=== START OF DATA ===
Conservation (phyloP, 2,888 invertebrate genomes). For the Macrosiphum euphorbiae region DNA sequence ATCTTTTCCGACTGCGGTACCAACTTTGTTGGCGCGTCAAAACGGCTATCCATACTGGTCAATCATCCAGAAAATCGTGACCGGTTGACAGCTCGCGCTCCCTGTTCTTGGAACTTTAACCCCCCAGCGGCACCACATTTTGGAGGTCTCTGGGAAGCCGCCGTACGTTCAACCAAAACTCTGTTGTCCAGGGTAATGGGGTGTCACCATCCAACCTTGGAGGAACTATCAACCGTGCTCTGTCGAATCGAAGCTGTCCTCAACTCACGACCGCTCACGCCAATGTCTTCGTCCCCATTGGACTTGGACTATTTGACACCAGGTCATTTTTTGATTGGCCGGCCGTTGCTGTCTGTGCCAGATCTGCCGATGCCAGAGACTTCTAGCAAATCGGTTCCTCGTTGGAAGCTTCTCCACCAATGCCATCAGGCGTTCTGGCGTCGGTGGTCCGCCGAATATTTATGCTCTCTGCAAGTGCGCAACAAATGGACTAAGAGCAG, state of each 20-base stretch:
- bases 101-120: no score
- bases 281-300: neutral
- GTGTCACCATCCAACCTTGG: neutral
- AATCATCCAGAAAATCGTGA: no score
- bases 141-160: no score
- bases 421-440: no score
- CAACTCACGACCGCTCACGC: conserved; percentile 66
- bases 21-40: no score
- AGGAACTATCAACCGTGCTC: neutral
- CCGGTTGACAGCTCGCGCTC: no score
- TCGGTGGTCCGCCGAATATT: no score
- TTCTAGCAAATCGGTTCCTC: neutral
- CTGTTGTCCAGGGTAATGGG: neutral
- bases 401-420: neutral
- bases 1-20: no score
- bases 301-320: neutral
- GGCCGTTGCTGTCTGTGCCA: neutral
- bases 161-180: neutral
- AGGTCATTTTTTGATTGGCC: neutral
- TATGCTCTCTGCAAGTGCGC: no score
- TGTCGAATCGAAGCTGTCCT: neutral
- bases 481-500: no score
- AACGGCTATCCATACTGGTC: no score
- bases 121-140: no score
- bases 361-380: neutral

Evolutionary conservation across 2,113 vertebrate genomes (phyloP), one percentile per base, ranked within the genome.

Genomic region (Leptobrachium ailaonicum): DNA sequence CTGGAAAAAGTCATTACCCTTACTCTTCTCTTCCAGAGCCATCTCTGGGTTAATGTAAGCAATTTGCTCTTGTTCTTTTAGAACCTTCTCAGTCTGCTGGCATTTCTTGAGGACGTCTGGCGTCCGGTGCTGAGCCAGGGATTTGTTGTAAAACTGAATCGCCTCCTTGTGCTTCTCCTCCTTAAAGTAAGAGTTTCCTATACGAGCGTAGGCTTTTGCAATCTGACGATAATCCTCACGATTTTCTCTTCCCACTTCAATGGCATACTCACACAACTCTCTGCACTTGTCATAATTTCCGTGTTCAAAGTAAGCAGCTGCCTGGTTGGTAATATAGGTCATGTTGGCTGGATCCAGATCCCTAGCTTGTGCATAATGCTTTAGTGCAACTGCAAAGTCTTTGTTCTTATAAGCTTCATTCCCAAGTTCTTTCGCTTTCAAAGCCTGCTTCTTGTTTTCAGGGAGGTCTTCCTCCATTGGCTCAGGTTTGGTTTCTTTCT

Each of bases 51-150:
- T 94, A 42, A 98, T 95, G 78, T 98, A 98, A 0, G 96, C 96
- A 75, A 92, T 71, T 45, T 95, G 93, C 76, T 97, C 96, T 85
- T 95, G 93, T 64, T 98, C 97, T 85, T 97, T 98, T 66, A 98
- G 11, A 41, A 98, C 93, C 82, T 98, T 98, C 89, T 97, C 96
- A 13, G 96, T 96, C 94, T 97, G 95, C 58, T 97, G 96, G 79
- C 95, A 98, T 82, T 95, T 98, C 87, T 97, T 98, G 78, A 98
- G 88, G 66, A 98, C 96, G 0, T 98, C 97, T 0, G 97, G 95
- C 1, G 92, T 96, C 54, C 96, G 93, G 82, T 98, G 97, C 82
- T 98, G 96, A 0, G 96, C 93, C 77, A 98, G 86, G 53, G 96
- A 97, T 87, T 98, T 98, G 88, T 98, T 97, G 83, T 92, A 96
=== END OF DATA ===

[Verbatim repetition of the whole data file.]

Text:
Conservation (phyloP, 2,888 invertebrate genomes). For the Macrosiphum euphorbiae region DNA sequence ATCTTTTCCGACTGCGGTACCAACTTTGTTGGCGCGTCAAAACGGCTATCCATACTGGTCAATCATCCAGAAAATCGTGACCGGTTGACAGCTCGCGCTCCCTGTTCTTGGAACTTTAACCCCCCAGCGGCACCACATTTTGGAGGTCTCTGGGAAGCCGCCGTACGTTCAACCAAAACTCTGTTGTCCAGGGTAATGGGGTGTCACCATCCAACCTTGGAGGAACTATCAACCGTGCTCTGTCGAATCGAAGCTGTCCTCAACTCACGACCGCTCACGCCAATGTCTTCGTCCCCATTGGACTTGGACTATTTGACACCAGGTCATTTTTTGATTGGCCGGCCGTTGCTGTCTGTGCCAGATCTGCCGATGCCAGAGACTTCTAGCAAATCGGTTCCTCGTTGGAAGCTTCTCCACCAATGCCATCAGGCGTTCTGGCGTCGGTGGTCCGCCGAATATTTATGCTCTCTGCAAGTGCGCAACAAATGGACTAAGAGCAG, state of each 20-base stretch:
- bases 101-120: no score
- bases 281-300: neutral
- GTGTCACCATCCAACCTTGG: neutral
- AATCATCCAGAAAATCGTGA: no score
- bases 141-160: no score
- bases 421-440: no score
- CAACTCACGACCGCTCACGC: conserved; percentile 66
- bases 21-40: no score
- AGGAACTATCAACCGTGCTC: neutral
- CCGGTTGACAGCTCGCGCTC: no score
- TCGGTGGTCCGCCGAATATT: no score
- TTCTAGCAAATCGGTTCCTC: neutral
- CTGTTGTCCAGGGTAATGGG: neutral
- bases 401-420: neutral
- bases 1-20: no score
- bases 301-320: neutral
- GGCCGTTGCTGTCTGTGCCA: neutral
- bases 161-180: neutral
- AGGTCATTTTTTGATTGGCC: neutral
- TATGCTCTCTGCAAGTGCGC: no score
- TGTCGAATCGAAGCTGTCCT: neutral
- bases 481-500: no score
- AACGGCTATCCATACTGGTC: no score
- bases 121-140: no score
- bases 361-380: neutral

Evolutionary conservation across 2,113 vertebrate genomes (phyloP), one percentile per base, ranked within the genome.

Genomic region (Leptobrachium ailaonicum): DNA sequence CTGGAAAAAGTCATTACCCTTACTCTTCTCTTCCAGAGCCATCTCTGGGTTAATGTAAGCAATTTGCTCTTGTTCTTTTAGAACCTTCTCAGTCTGCTGGCATTTCTTGAGGACGTCTGGCGTCCGGTGCTGAGCCAGGGATTTGTTGTAAAACTGAATCGCCTCCTTGTGCTTCTCCTCCTTAAAGTAAGAGTTTCCTATACGAGCGTAGGCTTTTGCAATCTGACGATAATCCTCACGATTTTCTCTTCCCACTTCAATGGCATACTCACACAACTCTCTGCACTTGTCATAATTTCCGTGTTCAAAGTAAGCAGCTGCCTGGTTGGTAATATAGGTCATGTTGGCTGGATCCAGATCCCTAGCTTGTGCATAATGCTTTAGTGCAACTGCAAAGTCTTTGTTCTTATAAGCTTCATTCCCAAGTTCTTTCGCTTTCAAAGCCTGCTTCTTGTTTTCAGGGAGGTCTTCCTCCATTGGCTCAGGTTTGGTTTCTTTCT

Each of bases 51-150:
- T 94, A 42, A 98, T 95, G 78, T 98, A 98, A 0, G 96, C 96
- A 75, A 92, T 71, T 45, T 95, G 93, C 76, T 97, C 96, T 85
- T 95, G 93, T 64, T 98, C 97, T 85, T 97, T 98, T 66, A 98
- G 11, A 41, A 98, C 93, C 82, T 98, T 98, C 89, T 97, C 96
- A 13, G 96, T 96, C 94, T 97, G 95, C 58, T 97, G 96, G 79
- C 95, A 98, T 82, T 95, T 98, C 87, T 97, T 98, G 78, A 98
- G 88, G 66, A 98, C 96, G 0, T 98, C 97, T 0, G 97, G 95
- C 1, G 92, T 96, C 54, C 96, G 93, G 82, T 98, G 97, C 82
- T 98, G 96, A 0, G 96, C 93, C 77, A 98, G 86, G 53, G 96
- A 97, T 87, T 98, T 98, G 88, T 98, T 97, G 83, T 92, A 96